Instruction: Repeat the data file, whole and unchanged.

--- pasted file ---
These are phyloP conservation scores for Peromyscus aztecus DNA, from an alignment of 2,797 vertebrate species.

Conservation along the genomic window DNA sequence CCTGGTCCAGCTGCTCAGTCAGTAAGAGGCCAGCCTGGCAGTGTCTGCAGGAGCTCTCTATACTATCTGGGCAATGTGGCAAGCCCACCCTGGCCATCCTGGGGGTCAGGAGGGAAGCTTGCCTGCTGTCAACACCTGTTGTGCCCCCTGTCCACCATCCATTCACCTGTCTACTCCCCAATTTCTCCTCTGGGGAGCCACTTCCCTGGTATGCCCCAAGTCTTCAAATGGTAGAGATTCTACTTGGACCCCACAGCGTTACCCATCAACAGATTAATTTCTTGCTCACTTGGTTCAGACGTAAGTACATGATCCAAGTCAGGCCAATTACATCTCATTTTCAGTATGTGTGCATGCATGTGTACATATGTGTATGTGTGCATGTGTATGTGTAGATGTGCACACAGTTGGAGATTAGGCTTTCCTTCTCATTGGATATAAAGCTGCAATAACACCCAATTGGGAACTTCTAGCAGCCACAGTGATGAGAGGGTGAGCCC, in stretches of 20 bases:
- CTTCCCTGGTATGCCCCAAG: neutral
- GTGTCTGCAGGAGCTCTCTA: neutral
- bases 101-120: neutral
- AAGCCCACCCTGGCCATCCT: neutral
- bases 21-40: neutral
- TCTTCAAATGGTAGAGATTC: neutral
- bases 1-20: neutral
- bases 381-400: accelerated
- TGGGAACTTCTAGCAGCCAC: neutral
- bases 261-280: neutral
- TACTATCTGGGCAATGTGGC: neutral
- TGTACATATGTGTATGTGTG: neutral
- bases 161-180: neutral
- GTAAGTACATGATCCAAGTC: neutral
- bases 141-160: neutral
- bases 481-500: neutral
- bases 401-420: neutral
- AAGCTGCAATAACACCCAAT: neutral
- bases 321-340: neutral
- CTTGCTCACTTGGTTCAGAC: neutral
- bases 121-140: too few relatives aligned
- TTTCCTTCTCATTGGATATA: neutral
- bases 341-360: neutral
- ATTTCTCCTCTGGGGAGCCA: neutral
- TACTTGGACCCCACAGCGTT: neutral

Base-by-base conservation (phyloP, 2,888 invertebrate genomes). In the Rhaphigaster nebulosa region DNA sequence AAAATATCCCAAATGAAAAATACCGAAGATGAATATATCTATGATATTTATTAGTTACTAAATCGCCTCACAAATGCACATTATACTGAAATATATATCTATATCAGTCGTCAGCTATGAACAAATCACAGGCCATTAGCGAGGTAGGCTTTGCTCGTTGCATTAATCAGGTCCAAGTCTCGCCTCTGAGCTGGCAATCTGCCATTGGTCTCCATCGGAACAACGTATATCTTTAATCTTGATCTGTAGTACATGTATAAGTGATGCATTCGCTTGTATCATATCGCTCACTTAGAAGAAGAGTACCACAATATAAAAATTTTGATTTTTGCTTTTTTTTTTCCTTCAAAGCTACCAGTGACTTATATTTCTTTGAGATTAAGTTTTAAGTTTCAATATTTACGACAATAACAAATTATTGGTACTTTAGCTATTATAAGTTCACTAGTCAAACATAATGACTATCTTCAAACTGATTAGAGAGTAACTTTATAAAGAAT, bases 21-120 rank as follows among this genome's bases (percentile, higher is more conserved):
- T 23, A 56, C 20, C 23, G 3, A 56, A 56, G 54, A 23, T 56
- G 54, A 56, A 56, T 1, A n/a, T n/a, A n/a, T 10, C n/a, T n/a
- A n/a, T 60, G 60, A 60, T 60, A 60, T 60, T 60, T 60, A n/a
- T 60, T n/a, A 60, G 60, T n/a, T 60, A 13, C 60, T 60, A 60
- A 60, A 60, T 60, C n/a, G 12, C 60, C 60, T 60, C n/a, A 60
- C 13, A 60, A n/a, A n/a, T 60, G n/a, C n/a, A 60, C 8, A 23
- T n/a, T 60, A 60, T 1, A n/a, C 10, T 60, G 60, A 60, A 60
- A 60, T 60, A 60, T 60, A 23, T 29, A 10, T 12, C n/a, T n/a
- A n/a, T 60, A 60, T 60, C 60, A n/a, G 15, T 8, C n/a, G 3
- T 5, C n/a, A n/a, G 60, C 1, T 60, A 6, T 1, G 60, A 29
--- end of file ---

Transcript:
These are phyloP conservation scores for Peromyscus aztecus DNA, from an alignment of 2,797 vertebrate species.

Conservation along the genomic window DNA sequence CCTGGTCCAGCTGCTCAGTCAGTAAGAGGCCAGCCTGGCAGTGTCTGCAGGAGCTCTCTATACTATCTGGGCAATGTGGCAAGCCCACCCTGGCCATCCTGGGGGTCAGGAGGGAAGCTTGCCTGCTGTCAACACCTGTTGTGCCCCCTGTCCACCATCCATTCACCTGTCTACTCCCCAATTTCTCCTCTGGGGAGCCACTTCCCTGGTATGCCCCAAGTCTTCAAATGGTAGAGATTCTACTTGGACCCCACAGCGTTACCCATCAACAGATTAATTTCTTGCTCACTTGGTTCAGACGTAAGTACATGATCCAAGTCAGGCCAATTACATCTCATTTTCAGTATGTGTGCATGCATGTGTACATATGTGTATGTGTGCATGTGTATGTGTAGATGTGCACACAGTTGGAGATTAGGCTTTCCTTCTCATTGGATATAAAGCTGCAATAACACCCAATTGGGAACTTCTAGCAGCCACAGTGATGAGAGGGTGAGCCC, in stretches of 20 bases:
- CTTCCCTGGTATGCCCCAAG: neutral
- GTGTCTGCAGGAGCTCTCTA: neutral
- bases 101-120: neutral
- AAGCCCACCCTGGCCATCCT: neutral
- bases 21-40: neutral
- TCTTCAAATGGTAGAGATTC: neutral
- bases 1-20: neutral
- bases 381-400: accelerated
- TGGGAACTTCTAGCAGCCAC: neutral
- bases 261-280: neutral
- TACTATCTGGGCAATGTGGC: neutral
- TGTACATATGTGTATGTGTG: neutral
- bases 161-180: neutral
- GTAAGTACATGATCCAAGTC: neutral
- bases 141-160: neutral
- bases 481-500: neutral
- bases 401-420: neutral
- AAGCTGCAATAACACCCAAT: neutral
- bases 321-340: neutral
- CTTGCTCACTTGGTTCAGAC: neutral
- bases 121-140: too few relatives aligned
- TTTCCTTCTCATTGGATATA: neutral
- bases 341-360: neutral
- ATTTCTCCTCTGGGGAGCCA: neutral
- TACTTGGACCCCACAGCGTT: neutral

Base-by-base conservation (phyloP, 2,888 invertebrate genomes). In the Rhaphigaster nebulosa region DNA sequence AAAATATCCCAAATGAAAAATACCGAAGATGAATATATCTATGATATTTATTAGTTACTAAATCGCCTCACAAATGCACATTATACTGAAATATATATCTATATCAGTCGTCAGCTATGAACAAATCACAGGCCATTAGCGAGGTAGGCTTTGCTCGTTGCATTAATCAGGTCCAAGTCTCGCCTCTGAGCTGGCAATCTGCCATTGGTCTCCATCGGAACAACGTATATCTTTAATCTTGATCTGTAGTACATGTATAAGTGATGCATTCGCTTGTATCATATCGCTCACTTAGAAGAAGAGTACCACAATATAAAAATTTTGATTTTTGCTTTTTTTTTTCCTTCAAAGCTACCAGTGACTTATATTTCTTTGAGATTAAGTTTTAAGTTTCAATATTTACGACAATAACAAATTATTGGTACTTTAGCTATTATAAGTTCACTAGTCAAACATAATGACTATCTTCAAACTGATTAGAGAGTAACTTTATAAAGAAT, bases 21-120 rank as follows among this genome's bases (percentile, higher is more conserved):
- T 23, A 56, C 20, C 23, G 3, A 56, A 56, G 54, A 23, T 56
- G 54, A 56, A 56, T 1, A n/a, T n/a, A n/a, T 10, C n/a, T n/a
- A n/a, T 60, G 60, A 60, T 60, A 60, T 60, T 60, T 60, A n/a
- T 60, T n/a, A 60, G 60, T n/a, T 60, A 13, C 60, T 60, A 60
- A 60, A 60, T 60, C n/a, G 12, C 60, C 60, T 60, C n/a, A 60
- C 13, A 60, A n/a, A n/a, T 60, G n/a, C n/a, A 60, C 8, A 23
- T n/a, T 60, A 60, T 1, A n/a, C 10, T 60, G 60, A 60, A 60
- A 60, T 60, A 60, T 60, A 23, T 29, A 10, T 12, C n/a, T n/a
- A n/a, T 60, A 60, T 60, C 60, A n/a, G 15, T 8, C n/a, G 3
- T 5, C n/a, A n/a, G 60, C 1, T 60, A 6, T 1, G 60, A 29